Other assignments also had troubling images. Carrie Yon, one of Cruz’s eighth-grade teachers, was the one who had received the assignments back with the drawings. She turned the assignments over to the authorities after the shooting. She testified on Thursday that she would regularly return students’ work but kept Cruz’s assignments because she was worried about his behavior and wanted to document it. On other assignments, Cruz wrote obscenities, slurs about the LGBTQIAA+ community, sexually graphic images, and phrases like “I hate you. I hate America.”

Yon has tried to work with Cruz through positive reinforcement, but Cruz would only reply “I’m a bad kid. I want to kill.” in response to any compliments given. This behavior culminated in Yon writing an assessment to the school stating “I strongly feel Nikolas is a danger to the students and faculty at this school. He does not understand the difference between his violent feelings and reality.”

The Exclusion of Overly Prejudicial Evidence

Though Cruz’s lawyers were denied their request by Judge Scherer, there is a basis in the law for precluding evidence likely to stir intense emotion in jurors. Florida Statute Section 90.403 covers the exclusion of evidence on the grounds of prejudice or confusion, stating “Relevant evidence is inadmissible if its probative value is substantially outweighed by the danger of unfair prejudice, confusion of issues, misleading the jury, or needless presentation of cumulative evidence. This section shall not be construed to mean that evidence of the existence of available third-party benefits is inadmissible.”

So, the argument to exclude relevant evidence under this statute would be that the probative value, or the usefulness of the evidence, is substantially outweighed by its prejudicial value, or likelihood to result in some type of unfairness.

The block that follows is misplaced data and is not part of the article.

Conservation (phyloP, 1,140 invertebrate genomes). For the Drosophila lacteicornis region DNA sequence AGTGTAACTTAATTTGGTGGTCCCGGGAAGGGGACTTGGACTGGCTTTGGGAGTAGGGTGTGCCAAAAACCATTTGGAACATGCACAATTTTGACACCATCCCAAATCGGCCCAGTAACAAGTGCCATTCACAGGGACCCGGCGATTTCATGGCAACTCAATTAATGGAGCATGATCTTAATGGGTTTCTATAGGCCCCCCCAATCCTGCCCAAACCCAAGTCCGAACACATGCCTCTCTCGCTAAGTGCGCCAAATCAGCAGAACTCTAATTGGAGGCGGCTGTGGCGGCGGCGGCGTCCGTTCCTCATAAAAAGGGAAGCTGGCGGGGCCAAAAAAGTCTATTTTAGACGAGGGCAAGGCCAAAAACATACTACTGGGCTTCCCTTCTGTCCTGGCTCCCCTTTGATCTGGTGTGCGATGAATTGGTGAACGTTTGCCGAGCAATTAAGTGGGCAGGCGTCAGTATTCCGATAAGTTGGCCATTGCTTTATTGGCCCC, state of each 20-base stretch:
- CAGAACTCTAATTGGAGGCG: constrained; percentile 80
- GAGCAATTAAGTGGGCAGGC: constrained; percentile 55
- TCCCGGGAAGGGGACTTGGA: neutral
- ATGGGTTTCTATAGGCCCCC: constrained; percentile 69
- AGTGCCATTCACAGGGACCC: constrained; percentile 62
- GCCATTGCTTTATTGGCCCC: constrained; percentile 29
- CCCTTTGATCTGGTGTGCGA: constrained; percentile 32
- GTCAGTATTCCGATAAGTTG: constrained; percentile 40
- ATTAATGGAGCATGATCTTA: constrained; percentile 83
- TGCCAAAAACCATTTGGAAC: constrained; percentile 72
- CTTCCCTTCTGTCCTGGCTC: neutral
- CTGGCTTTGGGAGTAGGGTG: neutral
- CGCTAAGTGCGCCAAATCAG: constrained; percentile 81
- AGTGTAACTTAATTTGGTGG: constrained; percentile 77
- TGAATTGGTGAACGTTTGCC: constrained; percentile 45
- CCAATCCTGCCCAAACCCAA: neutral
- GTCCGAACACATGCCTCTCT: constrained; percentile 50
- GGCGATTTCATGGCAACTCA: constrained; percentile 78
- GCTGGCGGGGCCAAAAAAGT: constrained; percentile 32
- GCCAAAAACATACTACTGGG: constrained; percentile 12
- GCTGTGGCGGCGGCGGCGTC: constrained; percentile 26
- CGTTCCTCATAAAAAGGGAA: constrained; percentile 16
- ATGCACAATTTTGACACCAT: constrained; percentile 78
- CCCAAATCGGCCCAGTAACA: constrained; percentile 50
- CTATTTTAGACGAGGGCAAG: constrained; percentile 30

But not all prejudicial evidence is deemed to be unfairly prejudicial. A lot of evidence presented in criminal trials can be considered “prejudicial” because it shines an unfavorable light on the defendant. The prejudicial evidence that gets barred is evidence that pushes the jurors to consider impermissible issues when making their decision, these tend to be unrelated to the ultimate issue to be decided.

Tallahassee Criminal Defense Attorney

The presentation of evidence is a critical issue in criminal cases. The best way to build and present a strong defense is with the help of a knowledgeable criminal defense attorney. If you or a loved one has been charged with a crime in Florida, focus on retaining an experienced and qualified Tallahassee criminal defense attorneyDon Pumphrey and the members of the legal team at Pumphrey Law Firm have the experience and passion to ensure that all defenses are explored in your or a loved one’s favor. Call us today at (850) 681-7777 or send an online message to discuss your case during an open and free consultation with an attorney in our legal team.

Written by Gabi D’Esposito

Back to Top